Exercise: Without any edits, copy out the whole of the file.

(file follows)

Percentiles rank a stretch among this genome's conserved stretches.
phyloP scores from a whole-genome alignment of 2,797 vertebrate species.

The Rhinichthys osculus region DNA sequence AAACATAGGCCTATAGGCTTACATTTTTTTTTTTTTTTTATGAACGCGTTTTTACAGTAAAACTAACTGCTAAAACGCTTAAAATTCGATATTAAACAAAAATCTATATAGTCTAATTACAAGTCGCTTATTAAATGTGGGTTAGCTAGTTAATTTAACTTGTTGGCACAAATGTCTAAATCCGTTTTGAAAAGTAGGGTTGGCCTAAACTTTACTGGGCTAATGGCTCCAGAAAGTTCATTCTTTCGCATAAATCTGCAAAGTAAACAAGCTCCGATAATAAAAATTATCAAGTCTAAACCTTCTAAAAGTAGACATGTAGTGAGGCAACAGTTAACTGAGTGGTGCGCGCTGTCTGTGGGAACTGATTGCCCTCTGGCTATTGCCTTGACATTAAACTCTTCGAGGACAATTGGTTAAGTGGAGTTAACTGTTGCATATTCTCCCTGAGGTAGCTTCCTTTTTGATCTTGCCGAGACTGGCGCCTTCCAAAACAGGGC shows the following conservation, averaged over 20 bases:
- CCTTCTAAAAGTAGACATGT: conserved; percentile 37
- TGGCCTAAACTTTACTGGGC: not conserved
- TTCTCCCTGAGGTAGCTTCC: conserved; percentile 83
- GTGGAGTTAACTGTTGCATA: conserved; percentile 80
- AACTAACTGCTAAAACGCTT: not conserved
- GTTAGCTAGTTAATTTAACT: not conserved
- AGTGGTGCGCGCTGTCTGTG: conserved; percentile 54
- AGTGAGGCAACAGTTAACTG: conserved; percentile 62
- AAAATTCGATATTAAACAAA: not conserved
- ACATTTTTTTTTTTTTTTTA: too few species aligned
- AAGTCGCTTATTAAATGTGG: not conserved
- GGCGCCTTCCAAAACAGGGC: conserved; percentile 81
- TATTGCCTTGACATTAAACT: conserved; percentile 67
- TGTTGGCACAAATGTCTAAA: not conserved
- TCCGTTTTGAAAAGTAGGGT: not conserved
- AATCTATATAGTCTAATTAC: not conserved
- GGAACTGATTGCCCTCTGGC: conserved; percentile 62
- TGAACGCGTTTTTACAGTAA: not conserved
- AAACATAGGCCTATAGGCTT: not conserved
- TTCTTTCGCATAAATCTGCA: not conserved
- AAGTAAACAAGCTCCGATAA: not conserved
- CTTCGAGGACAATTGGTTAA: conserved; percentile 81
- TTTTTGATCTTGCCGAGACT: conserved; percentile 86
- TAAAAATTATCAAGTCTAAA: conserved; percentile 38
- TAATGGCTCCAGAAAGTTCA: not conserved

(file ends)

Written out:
Percentiles rank a stretch among this genome's conserved stretches.
phyloP scores from a whole-genome alignment of 2,797 vertebrate species.

The Rhinichthys osculus region DNA sequence AAACATAGGCCTATAGGCTTACATTTTTTTTTTTTTTTTATGAACGCGTTTTTACAGTAAAACTAACTGCTAAAACGCTTAAAATTCGATATTAAACAAAAATCTATATAGTCTAATTACAAGTCGCTTATTAAATGTGGGTTAGCTAGTTAATTTAACTTGTTGGCACAAATGTCTAAATCCGTTTTGAAAAGTAGGGTTGGCCTAAACTTTACTGGGCTAATGGCTCCAGAAAGTTCATTCTTTCGCATAAATCTGCAAAGTAAACAAGCTCCGATAATAAAAATTATCAAGTCTAAACCTTCTAAAAGTAGACATGTAGTGAGGCAACAGTTAACTGAGTGGTGCGCGCTGTCTGTGGGAACTGATTGCCCTCTGGCTATTGCCTTGACATTAAACTCTTCGAGGACAATTGGTTAAGTGGAGTTAACTGTTGCATATTCTCCCTGAGGTAGCTTCCTTTTTGATCTTGCCGAGACTGGCGCCTTCCAAAACAGGGC shows the following conservation, averaged over 20 bases:
- CCTTCTAAAAGTAGACATGT: conserved; percentile 37
- TGGCCTAAACTTTACTGGGC: not conserved
- TTCTCCCTGAGGTAGCTTCC: conserved; percentile 83
- GTGGAGTTAACTGTTGCATA: conserved; percentile 80
- AACTAACTGCTAAAACGCTT: not conserved
- GTTAGCTAGTTAATTTAACT: not conserved
- AGTGGTGCGCGCTGTCTGTG: conserved; percentile 54
- AGTGAGGCAACAGTTAACTG: conserved; percentile 62
- AAAATTCGATATTAAACAAA: not conserved
- ACATTTTTTTTTTTTTTTTA: too few species aligned
- AAGTCGCTTATTAAATGTGG: not conserved
- GGCGCCTTCCAAAACAGGGC: conserved; percentile 81
- TATTGCCTTGACATTAAACT: conserved; percentile 67
- TGTTGGCACAAATGTCTAAA: not conserved
- TCCGTTTTGAAAAGTAGGGT: not conserved
- AATCTATATAGTCTAATTAC: not conserved
- GGAACTGATTGCCCTCTGGC: conserved; percentile 62
- TGAACGCGTTTTTACAGTAA: not conserved
- AAACATAGGCCTATAGGCTT: not conserved
- TTCTTTCGCATAAATCTGCA: not conserved
- AAGTAAACAAGCTCCGATAA: not conserved
- CTTCGAGGACAATTGGTTAA: conserved; percentile 81
- TTTTTGATCTTGCCGAGACT: conserved; percentile 86
- TAAAAATTATCAAGTCTAAA: conserved; percentile 38
- TAATGGCTCCAGAAAGTTCA: not conserved